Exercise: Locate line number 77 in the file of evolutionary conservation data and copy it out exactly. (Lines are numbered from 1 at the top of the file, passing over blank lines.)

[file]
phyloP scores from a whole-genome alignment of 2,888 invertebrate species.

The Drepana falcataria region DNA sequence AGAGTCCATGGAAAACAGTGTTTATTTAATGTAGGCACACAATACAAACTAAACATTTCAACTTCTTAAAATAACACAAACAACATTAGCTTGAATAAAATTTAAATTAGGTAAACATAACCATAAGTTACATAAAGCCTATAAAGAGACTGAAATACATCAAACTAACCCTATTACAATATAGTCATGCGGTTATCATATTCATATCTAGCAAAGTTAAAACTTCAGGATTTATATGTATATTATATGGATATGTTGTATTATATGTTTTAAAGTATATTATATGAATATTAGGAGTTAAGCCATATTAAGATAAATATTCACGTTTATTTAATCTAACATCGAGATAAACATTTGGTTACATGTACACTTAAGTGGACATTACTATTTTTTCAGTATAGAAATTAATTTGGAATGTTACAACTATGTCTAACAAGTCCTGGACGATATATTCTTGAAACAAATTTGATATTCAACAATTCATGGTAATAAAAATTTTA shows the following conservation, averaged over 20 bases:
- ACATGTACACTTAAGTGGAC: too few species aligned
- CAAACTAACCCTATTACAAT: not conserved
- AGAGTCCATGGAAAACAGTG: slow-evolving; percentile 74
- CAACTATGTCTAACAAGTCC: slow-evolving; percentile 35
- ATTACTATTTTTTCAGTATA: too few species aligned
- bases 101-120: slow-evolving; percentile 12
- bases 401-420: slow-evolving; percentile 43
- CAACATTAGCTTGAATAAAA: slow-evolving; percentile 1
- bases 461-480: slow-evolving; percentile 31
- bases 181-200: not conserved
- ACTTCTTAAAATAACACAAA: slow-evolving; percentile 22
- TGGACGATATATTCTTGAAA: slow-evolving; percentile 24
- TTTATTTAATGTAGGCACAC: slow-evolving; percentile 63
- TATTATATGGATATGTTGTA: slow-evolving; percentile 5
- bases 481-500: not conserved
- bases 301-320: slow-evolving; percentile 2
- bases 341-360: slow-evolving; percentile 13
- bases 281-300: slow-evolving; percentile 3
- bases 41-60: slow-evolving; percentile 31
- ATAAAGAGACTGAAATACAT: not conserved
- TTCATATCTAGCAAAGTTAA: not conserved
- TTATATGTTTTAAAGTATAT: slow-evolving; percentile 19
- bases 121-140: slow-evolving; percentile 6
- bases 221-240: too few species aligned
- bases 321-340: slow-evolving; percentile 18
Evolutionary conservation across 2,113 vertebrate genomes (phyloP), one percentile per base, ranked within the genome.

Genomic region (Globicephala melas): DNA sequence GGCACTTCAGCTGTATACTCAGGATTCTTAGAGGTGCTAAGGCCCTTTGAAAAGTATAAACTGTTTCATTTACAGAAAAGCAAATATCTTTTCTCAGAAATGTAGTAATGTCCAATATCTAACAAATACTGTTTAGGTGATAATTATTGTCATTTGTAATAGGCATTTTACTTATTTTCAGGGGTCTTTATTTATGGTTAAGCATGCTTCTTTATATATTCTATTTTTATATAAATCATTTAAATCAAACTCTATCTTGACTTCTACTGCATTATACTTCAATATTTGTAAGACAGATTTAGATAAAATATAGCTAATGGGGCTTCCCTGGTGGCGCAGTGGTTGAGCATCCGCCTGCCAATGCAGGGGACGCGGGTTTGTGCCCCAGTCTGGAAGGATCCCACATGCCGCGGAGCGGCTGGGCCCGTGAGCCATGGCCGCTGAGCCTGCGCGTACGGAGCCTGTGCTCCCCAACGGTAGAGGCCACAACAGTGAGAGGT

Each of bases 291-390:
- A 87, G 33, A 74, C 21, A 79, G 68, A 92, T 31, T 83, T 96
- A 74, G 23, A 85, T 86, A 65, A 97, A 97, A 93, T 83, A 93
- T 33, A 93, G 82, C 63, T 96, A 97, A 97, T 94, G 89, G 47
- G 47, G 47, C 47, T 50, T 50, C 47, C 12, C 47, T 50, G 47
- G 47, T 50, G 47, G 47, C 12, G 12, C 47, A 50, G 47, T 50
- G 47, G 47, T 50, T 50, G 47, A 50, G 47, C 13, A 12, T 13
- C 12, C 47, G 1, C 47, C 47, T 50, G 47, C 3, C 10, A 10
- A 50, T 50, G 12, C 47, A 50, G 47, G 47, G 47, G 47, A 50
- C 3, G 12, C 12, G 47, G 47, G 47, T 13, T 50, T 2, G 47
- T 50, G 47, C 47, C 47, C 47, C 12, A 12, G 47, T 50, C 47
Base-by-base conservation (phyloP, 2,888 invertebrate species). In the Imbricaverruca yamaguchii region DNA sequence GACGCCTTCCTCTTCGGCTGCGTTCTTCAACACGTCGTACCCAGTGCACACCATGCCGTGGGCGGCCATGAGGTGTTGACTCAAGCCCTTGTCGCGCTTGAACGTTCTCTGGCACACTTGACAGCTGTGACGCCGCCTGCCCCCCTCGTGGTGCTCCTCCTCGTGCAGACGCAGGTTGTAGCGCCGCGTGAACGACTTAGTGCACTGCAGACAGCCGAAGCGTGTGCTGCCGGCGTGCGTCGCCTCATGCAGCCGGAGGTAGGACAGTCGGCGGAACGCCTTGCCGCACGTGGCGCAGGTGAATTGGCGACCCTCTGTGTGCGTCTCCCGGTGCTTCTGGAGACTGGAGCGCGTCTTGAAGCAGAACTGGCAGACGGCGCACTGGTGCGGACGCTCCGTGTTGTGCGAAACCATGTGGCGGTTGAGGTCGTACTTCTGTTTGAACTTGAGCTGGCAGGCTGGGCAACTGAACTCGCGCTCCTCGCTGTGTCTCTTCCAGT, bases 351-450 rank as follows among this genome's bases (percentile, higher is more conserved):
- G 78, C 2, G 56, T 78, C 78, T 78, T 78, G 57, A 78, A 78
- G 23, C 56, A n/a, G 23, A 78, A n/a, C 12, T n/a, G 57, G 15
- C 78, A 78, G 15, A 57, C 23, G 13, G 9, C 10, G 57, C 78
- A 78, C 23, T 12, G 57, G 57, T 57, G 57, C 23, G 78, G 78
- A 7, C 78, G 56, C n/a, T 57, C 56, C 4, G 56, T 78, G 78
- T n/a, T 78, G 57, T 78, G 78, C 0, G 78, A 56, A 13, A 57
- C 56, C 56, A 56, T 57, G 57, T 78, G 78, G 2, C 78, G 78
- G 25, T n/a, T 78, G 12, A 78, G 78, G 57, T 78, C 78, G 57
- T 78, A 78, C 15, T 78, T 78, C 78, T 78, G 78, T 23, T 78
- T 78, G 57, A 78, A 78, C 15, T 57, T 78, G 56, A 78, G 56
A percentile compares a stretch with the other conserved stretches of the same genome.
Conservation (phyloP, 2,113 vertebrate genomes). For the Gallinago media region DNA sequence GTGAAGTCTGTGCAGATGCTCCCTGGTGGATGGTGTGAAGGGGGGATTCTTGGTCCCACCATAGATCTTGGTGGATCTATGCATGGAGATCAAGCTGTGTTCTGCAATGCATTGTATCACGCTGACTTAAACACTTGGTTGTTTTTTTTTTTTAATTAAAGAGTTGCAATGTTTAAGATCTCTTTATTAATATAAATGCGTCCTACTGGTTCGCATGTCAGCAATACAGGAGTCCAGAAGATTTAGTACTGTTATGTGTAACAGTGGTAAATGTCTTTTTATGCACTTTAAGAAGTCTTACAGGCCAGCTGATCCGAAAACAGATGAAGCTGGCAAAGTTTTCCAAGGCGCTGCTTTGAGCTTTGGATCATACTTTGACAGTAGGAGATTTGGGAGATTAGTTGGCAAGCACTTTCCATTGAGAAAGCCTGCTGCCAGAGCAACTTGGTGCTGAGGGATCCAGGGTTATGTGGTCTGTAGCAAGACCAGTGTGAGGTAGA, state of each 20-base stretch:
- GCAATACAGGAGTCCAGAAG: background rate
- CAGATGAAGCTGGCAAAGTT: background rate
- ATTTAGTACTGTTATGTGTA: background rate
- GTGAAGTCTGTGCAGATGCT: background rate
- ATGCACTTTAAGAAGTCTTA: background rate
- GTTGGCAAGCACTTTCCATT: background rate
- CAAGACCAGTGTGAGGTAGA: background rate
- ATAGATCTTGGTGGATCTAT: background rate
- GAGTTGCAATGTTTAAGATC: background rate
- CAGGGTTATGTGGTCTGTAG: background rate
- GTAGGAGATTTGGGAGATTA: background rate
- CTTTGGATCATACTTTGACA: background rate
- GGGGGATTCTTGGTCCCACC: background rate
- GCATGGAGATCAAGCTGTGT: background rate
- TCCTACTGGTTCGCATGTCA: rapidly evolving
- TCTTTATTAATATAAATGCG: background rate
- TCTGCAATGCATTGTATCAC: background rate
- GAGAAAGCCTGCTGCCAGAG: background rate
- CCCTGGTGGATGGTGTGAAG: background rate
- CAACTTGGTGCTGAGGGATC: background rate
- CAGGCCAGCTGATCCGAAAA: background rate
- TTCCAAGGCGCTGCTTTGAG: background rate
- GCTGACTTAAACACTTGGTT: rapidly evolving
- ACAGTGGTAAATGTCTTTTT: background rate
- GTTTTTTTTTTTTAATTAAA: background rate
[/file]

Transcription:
- ACAGTGGTAAATGTCTTTTT: background rate